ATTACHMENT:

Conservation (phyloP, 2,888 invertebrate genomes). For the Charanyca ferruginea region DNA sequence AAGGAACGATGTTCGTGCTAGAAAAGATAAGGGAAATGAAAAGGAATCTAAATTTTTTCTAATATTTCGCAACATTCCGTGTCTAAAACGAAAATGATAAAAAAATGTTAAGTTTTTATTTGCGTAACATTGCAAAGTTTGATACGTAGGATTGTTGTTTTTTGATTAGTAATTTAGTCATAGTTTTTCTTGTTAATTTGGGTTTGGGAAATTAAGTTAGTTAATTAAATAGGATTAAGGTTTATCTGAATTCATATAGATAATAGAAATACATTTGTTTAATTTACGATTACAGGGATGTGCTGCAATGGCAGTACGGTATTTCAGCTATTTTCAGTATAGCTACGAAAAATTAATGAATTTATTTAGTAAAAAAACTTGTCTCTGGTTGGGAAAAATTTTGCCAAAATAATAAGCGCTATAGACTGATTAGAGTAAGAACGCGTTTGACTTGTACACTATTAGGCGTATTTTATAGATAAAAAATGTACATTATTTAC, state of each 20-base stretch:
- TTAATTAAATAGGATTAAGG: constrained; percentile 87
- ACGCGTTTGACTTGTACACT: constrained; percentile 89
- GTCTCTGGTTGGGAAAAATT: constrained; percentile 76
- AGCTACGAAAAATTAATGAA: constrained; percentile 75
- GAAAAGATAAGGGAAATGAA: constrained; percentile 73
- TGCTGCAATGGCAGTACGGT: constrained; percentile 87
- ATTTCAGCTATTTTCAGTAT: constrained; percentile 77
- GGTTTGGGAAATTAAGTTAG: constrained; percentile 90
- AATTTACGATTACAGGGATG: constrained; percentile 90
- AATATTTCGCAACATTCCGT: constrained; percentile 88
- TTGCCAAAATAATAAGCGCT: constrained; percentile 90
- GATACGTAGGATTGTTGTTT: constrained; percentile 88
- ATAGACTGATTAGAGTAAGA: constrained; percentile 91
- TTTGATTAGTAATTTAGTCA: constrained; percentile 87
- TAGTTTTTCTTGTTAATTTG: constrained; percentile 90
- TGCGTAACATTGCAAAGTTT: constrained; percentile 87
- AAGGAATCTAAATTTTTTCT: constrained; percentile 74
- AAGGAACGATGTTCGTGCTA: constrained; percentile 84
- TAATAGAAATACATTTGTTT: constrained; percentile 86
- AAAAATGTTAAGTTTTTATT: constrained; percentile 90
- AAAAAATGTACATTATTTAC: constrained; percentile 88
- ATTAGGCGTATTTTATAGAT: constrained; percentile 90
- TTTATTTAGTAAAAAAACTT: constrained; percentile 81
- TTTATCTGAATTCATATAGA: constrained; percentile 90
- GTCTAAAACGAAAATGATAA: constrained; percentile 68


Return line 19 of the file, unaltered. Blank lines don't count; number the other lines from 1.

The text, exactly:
- AAGGAACGATGTTCGTGCTA: constrained; percentile 84